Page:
I loved the clue for L.A. LAW at 1-Across, [Show whose title appeared on a license plate]. Here’s the title sequence if you haven’t seen it, have forgotten about, or just want to see a young Senator Bail Organa. Other good nuggets included RED HOT, [Perspicacity] as the clue for ACUMEN, PILE IN, SCHNOZ, and WHOMEVER.
Randy Ross’s Wall Street Journal crossword, “For Cagey Solvers”
The cagey solver will soon note that the theme is “K/G”—what was originally a G in the theme phrases becomes a K, changing the meaning:
- 23a. [Hypothesis about major financial institutions?] = BIG BANK THEORY.
- 37a. [Dessert in the slammer?] = CLINK PEACHES.
- 57a. [Payment to release the singers of “Lola”?] = KINKS RANSOM.
- 77a. [Powerful fur family?] = MINK DYNASTY.
- 96a. [Adonis getting sober?] = HUNK OUT TO DRY.
- 115a. [Emulate an aesthete?] = THINK OF BEAUTY.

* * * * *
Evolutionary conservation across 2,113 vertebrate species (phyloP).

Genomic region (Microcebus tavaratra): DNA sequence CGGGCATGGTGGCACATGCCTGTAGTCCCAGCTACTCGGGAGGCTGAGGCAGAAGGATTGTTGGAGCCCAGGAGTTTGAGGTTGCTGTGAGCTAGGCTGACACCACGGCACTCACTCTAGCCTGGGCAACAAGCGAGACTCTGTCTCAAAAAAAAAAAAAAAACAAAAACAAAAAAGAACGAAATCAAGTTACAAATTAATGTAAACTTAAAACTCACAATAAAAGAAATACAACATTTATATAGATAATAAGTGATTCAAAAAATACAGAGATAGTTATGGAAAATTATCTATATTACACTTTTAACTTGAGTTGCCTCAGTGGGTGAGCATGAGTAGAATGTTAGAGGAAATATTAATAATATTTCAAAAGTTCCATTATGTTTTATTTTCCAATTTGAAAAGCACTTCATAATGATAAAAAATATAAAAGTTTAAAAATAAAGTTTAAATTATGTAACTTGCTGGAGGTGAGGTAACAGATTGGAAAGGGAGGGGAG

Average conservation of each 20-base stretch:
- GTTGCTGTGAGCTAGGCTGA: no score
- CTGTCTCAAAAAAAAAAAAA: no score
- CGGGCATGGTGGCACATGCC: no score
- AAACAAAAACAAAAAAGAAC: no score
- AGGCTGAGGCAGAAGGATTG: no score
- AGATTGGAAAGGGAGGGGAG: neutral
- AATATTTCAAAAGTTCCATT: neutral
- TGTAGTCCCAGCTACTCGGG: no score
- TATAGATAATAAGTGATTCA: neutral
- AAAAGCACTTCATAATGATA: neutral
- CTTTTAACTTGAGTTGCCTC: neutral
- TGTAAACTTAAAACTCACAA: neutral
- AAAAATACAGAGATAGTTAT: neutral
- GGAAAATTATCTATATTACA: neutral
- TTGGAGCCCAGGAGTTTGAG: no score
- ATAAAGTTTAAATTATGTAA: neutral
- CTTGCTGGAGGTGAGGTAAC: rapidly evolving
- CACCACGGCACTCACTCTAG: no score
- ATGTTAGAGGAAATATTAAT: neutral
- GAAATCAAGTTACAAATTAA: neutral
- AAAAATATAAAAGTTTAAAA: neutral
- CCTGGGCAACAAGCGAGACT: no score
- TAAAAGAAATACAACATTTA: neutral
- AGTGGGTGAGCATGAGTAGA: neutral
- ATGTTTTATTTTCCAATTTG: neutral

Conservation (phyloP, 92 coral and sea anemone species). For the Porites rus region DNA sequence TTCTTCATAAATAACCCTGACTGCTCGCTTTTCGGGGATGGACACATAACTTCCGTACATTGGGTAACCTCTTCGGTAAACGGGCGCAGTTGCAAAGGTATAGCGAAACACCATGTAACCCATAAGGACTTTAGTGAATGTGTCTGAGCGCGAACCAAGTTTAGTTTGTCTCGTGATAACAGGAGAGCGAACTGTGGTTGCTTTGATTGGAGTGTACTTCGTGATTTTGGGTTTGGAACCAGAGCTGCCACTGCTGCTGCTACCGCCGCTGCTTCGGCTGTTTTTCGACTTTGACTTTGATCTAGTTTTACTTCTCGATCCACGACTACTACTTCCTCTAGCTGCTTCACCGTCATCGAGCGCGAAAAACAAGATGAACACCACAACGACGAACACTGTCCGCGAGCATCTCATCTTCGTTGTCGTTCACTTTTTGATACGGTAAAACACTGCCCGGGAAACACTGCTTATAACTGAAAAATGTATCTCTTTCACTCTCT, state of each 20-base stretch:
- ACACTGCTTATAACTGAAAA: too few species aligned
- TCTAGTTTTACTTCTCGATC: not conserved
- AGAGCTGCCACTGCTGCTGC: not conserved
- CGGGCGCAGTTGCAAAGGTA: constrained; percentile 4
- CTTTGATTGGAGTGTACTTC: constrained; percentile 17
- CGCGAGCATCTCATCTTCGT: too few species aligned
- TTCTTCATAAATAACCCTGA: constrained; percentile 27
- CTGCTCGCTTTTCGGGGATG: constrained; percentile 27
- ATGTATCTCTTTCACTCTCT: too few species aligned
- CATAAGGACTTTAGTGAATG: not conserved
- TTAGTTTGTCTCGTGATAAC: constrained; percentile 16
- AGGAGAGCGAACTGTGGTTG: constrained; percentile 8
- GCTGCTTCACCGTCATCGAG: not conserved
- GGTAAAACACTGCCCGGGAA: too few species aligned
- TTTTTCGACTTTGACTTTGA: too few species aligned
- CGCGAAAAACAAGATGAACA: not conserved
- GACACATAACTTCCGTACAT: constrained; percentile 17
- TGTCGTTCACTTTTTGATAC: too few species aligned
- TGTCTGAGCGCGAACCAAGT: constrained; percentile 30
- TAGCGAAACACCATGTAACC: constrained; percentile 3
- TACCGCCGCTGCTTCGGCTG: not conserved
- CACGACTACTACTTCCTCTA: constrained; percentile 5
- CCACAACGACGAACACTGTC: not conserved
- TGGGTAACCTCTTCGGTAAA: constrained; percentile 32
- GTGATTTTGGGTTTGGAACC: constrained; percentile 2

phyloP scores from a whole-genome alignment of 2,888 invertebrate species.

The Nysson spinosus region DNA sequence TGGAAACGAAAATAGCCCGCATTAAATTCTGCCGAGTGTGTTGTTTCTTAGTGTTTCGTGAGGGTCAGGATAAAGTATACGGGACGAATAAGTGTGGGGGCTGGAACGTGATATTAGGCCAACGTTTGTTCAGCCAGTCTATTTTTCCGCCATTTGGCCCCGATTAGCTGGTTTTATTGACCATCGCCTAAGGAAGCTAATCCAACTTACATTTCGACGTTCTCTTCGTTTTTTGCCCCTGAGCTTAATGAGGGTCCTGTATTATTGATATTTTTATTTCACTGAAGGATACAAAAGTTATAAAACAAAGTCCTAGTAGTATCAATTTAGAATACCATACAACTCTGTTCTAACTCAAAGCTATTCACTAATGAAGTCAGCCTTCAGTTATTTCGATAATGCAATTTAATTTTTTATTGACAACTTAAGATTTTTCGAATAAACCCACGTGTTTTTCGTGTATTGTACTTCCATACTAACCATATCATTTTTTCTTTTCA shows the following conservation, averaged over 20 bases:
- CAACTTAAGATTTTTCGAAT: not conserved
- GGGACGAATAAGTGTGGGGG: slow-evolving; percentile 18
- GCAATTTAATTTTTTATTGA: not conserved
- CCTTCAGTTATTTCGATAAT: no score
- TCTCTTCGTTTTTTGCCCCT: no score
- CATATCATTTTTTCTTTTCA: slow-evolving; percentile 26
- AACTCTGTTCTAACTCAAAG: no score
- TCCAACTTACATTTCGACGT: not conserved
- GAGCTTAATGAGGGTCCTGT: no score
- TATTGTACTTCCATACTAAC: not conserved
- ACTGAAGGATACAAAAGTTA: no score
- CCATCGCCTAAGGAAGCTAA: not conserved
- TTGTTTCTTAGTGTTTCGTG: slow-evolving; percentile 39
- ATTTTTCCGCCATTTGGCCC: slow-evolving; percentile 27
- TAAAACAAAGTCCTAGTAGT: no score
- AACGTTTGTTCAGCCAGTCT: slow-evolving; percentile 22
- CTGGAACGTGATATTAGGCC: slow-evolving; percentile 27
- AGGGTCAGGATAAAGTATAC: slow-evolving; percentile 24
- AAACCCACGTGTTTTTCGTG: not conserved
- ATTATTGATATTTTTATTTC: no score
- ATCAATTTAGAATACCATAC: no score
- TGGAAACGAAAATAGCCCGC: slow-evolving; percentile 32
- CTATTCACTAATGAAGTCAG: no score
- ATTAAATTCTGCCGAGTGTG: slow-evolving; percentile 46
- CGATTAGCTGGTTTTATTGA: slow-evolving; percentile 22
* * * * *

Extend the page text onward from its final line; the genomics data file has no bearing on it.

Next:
- 17d. [What you might get from a flirtatious friar?] = A WINK AND A PRAYER. Deft work with the quaint “friar” in there, skirting any suggestion of modern scandals.
- 43d. [The Ice Capades under the big top?] = THREE-RINK CIRCUS.
Solid theme with no clunkers and a modicum of humor. It was not always so easy to guess the theme answers on first clue reading, and perhaps the overall cluing and fill were a little tougher than usual—this puzzle took me maybe 15% to 20% longer than most WSJs. Lots of answers in the 6- to 8-letter range, which means plenty of fill that you don’t encounter daily in other crosswords (which lean heavily on words in the 3- to 5-letter range), and thus plenty of clues that you haven’t built up an instinctive response to. ([Toast spread]? OLEO!)
Five small highlights in the cluing department:
- 25a. [Like some buildings and jeans] = LOW-RISE. I like both.
- 50a. [Fairy’s pickup] = TOOTH. The tooth fairy!
- [65a. [You might have a hand in it] = PUPPET.
- 18d. [Targets of stitches] are GASHES. Bloody!
- 34d. [Sore spots] are THROATS if you’ve got a cold, often.
A couple “huh?” moments:
- 22a. [Basement entrance] = AREAWAY. New to me, but there it is in the dictionary.
- 84a. [SAT overseer, formerly] = CEEB. Wha…? Apparently the acronym lives on in “CEEB code.” Don’t recall seeing these letters together before.